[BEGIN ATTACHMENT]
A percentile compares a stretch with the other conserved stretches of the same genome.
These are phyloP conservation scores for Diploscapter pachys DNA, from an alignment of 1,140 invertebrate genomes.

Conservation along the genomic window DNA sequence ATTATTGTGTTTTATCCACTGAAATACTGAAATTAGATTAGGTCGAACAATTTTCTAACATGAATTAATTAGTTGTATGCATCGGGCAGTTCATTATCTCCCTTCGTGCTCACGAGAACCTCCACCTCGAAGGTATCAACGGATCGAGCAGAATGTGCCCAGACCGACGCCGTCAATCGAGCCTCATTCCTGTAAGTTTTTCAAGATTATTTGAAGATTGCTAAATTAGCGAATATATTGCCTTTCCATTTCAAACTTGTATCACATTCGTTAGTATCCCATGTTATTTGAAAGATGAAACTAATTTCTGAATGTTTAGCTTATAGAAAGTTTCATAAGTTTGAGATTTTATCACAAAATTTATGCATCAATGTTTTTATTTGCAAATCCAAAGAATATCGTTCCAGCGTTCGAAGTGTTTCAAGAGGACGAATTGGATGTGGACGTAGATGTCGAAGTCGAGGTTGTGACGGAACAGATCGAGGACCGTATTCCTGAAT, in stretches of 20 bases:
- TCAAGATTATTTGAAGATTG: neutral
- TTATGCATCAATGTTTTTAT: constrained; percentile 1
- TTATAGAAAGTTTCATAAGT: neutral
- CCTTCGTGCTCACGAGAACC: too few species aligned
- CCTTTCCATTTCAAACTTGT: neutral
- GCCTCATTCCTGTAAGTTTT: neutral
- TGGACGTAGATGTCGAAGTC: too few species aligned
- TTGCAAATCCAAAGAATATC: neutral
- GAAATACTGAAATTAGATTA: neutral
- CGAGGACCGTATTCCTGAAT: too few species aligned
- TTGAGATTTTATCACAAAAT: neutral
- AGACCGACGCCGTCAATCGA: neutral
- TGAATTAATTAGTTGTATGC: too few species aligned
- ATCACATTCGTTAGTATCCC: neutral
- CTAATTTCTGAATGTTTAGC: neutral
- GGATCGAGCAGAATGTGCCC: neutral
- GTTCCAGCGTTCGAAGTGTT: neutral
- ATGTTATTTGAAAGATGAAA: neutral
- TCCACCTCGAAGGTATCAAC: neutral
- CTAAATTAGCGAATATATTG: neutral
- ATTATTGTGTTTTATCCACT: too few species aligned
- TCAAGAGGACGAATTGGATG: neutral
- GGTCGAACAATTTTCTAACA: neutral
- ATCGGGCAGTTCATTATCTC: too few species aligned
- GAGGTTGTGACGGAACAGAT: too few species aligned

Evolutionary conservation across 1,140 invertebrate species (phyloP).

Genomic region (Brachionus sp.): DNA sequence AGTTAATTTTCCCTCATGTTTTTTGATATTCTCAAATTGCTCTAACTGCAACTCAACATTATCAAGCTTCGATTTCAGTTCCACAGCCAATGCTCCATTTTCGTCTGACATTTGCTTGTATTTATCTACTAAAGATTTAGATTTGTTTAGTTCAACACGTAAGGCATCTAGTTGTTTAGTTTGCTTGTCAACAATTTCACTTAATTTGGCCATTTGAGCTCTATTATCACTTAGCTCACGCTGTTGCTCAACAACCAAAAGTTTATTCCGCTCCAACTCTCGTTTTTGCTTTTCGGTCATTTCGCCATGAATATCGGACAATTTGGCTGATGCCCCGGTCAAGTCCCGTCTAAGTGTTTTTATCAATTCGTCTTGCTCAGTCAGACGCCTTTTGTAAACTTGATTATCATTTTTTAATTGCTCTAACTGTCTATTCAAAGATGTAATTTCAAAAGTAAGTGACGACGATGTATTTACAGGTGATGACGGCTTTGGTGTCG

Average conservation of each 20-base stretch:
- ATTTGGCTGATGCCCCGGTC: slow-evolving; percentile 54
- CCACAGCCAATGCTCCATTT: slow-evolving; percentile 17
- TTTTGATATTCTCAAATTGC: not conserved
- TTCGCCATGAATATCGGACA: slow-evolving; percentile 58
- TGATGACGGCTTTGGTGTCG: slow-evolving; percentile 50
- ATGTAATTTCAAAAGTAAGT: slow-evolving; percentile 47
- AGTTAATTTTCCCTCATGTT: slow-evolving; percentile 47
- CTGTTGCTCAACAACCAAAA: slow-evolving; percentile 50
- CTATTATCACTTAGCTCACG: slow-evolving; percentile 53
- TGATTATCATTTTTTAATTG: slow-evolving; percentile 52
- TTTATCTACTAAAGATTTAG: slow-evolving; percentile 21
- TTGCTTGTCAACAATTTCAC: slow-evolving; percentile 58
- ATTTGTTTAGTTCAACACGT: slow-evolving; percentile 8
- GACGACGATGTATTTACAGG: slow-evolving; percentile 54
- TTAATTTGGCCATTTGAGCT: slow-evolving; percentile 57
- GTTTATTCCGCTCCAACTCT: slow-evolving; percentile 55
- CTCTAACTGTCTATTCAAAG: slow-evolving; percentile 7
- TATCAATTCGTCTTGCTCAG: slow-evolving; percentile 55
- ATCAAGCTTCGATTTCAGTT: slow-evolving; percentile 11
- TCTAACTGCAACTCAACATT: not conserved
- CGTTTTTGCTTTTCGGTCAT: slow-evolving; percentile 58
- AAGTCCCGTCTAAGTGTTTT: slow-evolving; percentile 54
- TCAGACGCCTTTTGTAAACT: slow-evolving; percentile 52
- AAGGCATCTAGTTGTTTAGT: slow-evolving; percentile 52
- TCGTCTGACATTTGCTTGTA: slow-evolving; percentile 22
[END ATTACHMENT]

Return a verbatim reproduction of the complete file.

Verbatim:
A percentile compares a stretch with the other conserved stretches of the same genome.
These are phyloP conservation scores for Diploscapter pachys DNA, from an alignment of 1,140 invertebrate genomes.

Conservation along the genomic window DNA sequence ATTATTGTGTTTTATCCACTGAAATACTGAAATTAGATTAGGTCGAACAATTTTCTAACATGAATTAATTAGTTGTATGCATCGGGCAGTTCATTATCTCCCTTCGTGCTCACGAGAACCTCCACCTCGAAGGTATCAACGGATCGAGCAGAATGTGCCCAGACCGACGCCGTCAATCGAGCCTCATTCCTGTAAGTTTTTCAAGATTATTTGAAGATTGCTAAATTAGCGAATATATTGCCTTTCCATTTCAAACTTGTATCACATTCGTTAGTATCCCATGTTATTTGAAAGATGAAACTAATTTCTGAATGTTTAGCTTATAGAAAGTTTCATAAGTTTGAGATTTTATCACAAAATTTATGCATCAATGTTTTTATTTGCAAATCCAAAGAATATCGTTCCAGCGTTCGAAGTGTTTCAAGAGGACGAATTGGATGTGGACGTAGATGTCGAAGTCGAGGTTGTGACGGAACAGATCGAGGACCGTATTCCTGAAT, in stretches of 20 bases:
- TCAAGATTATTTGAAGATTG: neutral
- TTATGCATCAATGTTTTTAT: constrained; percentile 1
- TTATAGAAAGTTTCATAAGT: neutral
- CCTTCGTGCTCACGAGAACC: too few species aligned
- CCTTTCCATTTCAAACTTGT: neutral
- GCCTCATTCCTGTAAGTTTT: neutral
- TGGACGTAGATGTCGAAGTC: too few species aligned
- TTGCAAATCCAAAGAATATC: neutral
- GAAATACTGAAATTAGATTA: neutral
- CGAGGACCGTATTCCTGAAT: too few species aligned
- TTGAGATTTTATCACAAAAT: neutral
- AGACCGACGCCGTCAATCGA: neutral
- TGAATTAATTAGTTGTATGC: too few species aligned
- ATCACATTCGTTAGTATCCC: neutral
- CTAATTTCTGAATGTTTAGC: neutral
- GGATCGAGCAGAATGTGCCC: neutral
- GTTCCAGCGTTCGAAGTGTT: neutral
- ATGTTATTTGAAAGATGAAA: neutral
- TCCACCTCGAAGGTATCAAC: neutral
- CTAAATTAGCGAATATATTG: neutral
- ATTATTGTGTTTTATCCACT: too few species aligned
- TCAAGAGGACGAATTGGATG: neutral
- GGTCGAACAATTTTCTAACA: neutral
- ATCGGGCAGTTCATTATCTC: too few species aligned
- GAGGTTGTGACGGAACAGAT: too few species aligned

Evolutionary conservation across 1,140 invertebrate species (phyloP).

Genomic region (Brachionus sp.): DNA sequence AGTTAATTTTCCCTCATGTTTTTTGATATTCTCAAATTGCTCTAACTGCAACTCAACATTATCAAGCTTCGATTTCAGTTCCACAGCCAATGCTCCATTTTCGTCTGACATTTGCTTGTATTTATCTACTAAAGATTTAGATTTGTTTAGTTCAACACGTAAGGCATCTAGTTGTTTAGTTTGCTTGTCAACAATTTCACTTAATTTGGCCATTTGAGCTCTATTATCACTTAGCTCACGCTGTTGCTCAACAACCAAAAGTTTATTCCGCTCCAACTCTCGTTTTTGCTTTTCGGTCATTTCGCCATGAATATCGGACAATTTGGCTGATGCCCCGGTCAAGTCCCGTCTAAGTGTTTTTATCAATTCGTCTTGCTCAGTCAGACGCCTTTTGTAAACTTGATTATCATTTTTTAATTGCTCTAACTGTCTATTCAAAGATGTAATTTCAAAAGTAAGTGACGACGATGTATTTACAGGTGATGACGGCTTTGGTGTCG

Average conservation of each 20-base stretch:
- ATTTGGCTGATGCCCCGGTC: slow-evolving; percentile 54
- CCACAGCCAATGCTCCATTT: slow-evolving; percentile 17
- TTTTGATATTCTCAAATTGC: not conserved
- TTCGCCATGAATATCGGACA: slow-evolving; percentile 58
- TGATGACGGCTTTGGTGTCG: slow-evolving; percentile 50
- ATGTAATTTCAAAAGTAAGT: slow-evolving; percentile 47
- AGTTAATTTTCCCTCATGTT: slow-evolving; percentile 47
- CTGTTGCTCAACAACCAAAA: slow-evolving; percentile 50
- CTATTATCACTTAGCTCACG: slow-evolving; percentile 53
- TGATTATCATTTTTTAATTG: slow-evolving; percentile 52
- TTTATCTACTAAAGATTTAG: slow-evolving; percentile 21
- TTGCTTGTCAACAATTTCAC: slow-evolving; percentile 58
- ATTTGTTTAGTTCAACACGT: slow-evolving; percentile 8
- GACGACGATGTATTTACAGG: slow-evolving; percentile 54
- TTAATTTGGCCATTTGAGCT: slow-evolving; percentile 57
- GTTTATTCCGCTCCAACTCT: slow-evolving; percentile 55
- CTCTAACTGTCTATTCAAAG: slow-evolving; percentile 7
- TATCAATTCGTCTTGCTCAG: slow-evolving; percentile 55
- ATCAAGCTTCGATTTCAGTT: slow-evolving; percentile 11
- TCTAACTGCAACTCAACATT: not conserved
- CGTTTTTGCTTTTCGGTCAT: slow-evolving; percentile 58
- AAGTCCCGTCTAAGTGTTTT: slow-evolving; percentile 54
- TCAGACGCCTTTTGTAAACT: slow-evolving; percentile 52
- AAGGCATCTAGTTGTTTAGT: slow-evolving; percentile 52
- TCGTCTGACATTTGCTTGTA: slow-evolving; percentile 22